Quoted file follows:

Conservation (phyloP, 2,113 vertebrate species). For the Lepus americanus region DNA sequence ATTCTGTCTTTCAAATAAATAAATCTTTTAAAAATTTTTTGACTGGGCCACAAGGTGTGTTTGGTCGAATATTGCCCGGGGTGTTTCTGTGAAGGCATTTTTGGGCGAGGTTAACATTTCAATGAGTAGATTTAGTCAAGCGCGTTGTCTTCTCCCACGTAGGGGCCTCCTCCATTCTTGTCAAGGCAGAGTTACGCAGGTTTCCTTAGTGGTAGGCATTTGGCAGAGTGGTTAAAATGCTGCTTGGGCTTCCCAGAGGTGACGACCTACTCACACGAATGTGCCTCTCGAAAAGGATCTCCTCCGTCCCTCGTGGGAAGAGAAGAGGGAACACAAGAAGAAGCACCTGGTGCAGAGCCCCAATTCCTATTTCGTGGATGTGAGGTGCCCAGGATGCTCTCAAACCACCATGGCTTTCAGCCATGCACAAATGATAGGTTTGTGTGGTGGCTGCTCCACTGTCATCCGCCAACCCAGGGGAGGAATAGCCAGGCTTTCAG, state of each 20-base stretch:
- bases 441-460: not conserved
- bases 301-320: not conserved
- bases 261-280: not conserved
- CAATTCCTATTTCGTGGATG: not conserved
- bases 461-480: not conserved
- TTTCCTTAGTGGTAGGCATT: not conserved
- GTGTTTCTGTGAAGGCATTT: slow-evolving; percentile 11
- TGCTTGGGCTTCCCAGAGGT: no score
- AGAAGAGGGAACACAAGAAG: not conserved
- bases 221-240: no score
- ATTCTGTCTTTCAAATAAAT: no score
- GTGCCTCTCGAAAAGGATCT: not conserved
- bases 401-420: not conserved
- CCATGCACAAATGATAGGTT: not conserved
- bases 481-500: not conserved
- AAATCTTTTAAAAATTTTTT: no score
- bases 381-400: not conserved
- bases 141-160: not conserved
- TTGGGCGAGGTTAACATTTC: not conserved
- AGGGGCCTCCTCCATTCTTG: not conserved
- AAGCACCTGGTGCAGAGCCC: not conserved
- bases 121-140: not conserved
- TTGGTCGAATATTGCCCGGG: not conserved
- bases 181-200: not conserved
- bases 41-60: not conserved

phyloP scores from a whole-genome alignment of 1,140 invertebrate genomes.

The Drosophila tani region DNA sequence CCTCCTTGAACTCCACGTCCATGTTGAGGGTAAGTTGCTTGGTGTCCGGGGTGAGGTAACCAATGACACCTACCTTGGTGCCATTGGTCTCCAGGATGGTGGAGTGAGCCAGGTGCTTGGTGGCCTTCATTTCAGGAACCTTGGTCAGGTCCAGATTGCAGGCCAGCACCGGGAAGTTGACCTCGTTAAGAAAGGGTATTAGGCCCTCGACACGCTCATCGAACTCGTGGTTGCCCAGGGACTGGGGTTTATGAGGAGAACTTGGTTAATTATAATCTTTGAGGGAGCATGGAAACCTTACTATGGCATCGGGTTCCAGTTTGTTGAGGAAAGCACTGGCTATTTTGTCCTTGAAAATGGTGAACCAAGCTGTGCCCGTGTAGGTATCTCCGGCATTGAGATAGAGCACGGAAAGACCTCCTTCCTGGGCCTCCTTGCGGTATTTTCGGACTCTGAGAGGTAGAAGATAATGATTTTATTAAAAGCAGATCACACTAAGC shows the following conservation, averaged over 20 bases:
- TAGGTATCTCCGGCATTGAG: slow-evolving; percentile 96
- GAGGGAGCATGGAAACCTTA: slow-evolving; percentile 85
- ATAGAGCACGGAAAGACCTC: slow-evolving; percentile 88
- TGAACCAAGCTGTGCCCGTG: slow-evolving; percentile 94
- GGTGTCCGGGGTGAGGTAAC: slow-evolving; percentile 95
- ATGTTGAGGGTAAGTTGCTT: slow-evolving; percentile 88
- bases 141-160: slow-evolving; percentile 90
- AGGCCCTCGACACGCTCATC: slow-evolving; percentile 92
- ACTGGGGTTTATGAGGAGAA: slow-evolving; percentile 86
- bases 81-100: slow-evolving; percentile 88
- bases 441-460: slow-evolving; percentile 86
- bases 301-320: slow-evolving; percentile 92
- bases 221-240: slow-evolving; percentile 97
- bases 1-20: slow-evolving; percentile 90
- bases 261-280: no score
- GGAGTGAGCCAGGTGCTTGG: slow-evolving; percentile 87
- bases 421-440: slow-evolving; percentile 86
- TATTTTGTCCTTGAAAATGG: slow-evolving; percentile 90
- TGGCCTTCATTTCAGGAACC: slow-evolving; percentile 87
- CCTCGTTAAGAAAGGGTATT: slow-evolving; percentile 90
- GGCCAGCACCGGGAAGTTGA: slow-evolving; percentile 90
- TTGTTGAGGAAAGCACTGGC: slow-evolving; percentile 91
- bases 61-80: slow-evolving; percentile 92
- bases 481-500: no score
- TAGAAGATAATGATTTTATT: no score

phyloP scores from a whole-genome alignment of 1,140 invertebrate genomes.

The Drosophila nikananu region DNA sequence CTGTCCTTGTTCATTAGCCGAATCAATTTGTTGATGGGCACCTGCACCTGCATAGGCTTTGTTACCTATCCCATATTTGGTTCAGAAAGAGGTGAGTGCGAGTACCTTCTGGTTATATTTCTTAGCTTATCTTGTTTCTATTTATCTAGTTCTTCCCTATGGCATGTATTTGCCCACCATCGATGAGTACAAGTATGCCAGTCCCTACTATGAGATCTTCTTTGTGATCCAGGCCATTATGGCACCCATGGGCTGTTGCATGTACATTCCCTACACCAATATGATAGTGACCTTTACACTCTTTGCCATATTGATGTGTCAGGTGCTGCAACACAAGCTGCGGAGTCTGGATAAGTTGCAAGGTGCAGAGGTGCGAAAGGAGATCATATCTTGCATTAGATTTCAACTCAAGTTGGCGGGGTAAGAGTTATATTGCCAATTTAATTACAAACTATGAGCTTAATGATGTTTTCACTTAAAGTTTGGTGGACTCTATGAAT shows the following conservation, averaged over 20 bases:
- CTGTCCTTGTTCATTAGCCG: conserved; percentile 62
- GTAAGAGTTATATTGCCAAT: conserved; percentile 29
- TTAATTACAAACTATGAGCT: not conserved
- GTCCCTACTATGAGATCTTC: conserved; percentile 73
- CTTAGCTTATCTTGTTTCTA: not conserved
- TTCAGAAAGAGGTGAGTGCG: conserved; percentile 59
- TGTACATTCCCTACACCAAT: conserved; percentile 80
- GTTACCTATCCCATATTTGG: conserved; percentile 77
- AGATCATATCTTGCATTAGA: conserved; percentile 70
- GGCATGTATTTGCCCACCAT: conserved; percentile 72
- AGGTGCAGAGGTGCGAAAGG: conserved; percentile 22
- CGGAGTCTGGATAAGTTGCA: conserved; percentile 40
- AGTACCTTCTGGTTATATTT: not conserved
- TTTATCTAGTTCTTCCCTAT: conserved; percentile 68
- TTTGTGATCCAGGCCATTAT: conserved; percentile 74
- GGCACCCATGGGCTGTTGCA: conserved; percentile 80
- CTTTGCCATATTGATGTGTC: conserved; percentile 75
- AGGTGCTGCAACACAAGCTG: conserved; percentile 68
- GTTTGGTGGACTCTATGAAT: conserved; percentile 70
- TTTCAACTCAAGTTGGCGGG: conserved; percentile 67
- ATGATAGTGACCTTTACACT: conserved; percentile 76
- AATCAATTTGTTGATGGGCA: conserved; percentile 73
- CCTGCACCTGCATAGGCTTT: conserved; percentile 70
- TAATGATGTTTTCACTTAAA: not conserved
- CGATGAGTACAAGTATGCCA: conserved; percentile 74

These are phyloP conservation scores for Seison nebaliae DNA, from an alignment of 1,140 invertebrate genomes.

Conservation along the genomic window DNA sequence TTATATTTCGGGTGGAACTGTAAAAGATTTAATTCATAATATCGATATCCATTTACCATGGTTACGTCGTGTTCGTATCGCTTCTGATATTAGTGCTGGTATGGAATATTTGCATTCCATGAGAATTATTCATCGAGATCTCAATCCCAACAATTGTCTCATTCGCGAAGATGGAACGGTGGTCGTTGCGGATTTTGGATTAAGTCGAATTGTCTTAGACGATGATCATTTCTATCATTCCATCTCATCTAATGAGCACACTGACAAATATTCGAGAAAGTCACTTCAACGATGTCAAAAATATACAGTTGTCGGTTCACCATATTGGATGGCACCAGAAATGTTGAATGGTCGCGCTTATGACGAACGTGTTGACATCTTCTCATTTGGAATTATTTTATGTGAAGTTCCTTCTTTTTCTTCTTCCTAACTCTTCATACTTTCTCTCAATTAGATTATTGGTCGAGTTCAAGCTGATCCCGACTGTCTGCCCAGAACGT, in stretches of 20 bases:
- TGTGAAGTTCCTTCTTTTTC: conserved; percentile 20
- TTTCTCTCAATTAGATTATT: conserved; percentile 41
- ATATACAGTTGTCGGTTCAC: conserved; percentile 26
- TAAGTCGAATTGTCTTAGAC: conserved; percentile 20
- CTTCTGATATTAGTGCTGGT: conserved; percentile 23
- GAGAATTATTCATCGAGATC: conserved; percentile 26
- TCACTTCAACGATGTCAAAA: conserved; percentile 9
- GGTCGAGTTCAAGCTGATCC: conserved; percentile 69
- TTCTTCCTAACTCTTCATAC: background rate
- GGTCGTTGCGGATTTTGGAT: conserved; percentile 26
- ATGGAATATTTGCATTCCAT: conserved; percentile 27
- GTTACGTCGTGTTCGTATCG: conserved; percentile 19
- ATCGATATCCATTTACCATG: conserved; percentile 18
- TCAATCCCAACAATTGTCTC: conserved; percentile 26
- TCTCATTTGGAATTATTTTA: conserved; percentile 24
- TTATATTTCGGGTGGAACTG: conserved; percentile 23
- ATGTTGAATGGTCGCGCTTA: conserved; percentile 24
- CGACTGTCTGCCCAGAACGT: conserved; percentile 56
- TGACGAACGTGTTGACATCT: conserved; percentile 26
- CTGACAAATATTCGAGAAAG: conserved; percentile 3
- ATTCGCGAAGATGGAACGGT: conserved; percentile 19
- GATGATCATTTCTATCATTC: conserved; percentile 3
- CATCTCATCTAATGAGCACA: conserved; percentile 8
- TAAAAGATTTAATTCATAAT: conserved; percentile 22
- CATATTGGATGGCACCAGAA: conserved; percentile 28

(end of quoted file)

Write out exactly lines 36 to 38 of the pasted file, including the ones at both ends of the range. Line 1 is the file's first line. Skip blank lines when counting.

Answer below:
- AGGCCCTCGACACGCTCATC: slow-evolving; percentile 92
- ACTGGGGTTTATGAGGAGAA: slow-evolving; percentile 86
- bases 81-100: slow-evolving; percentile 88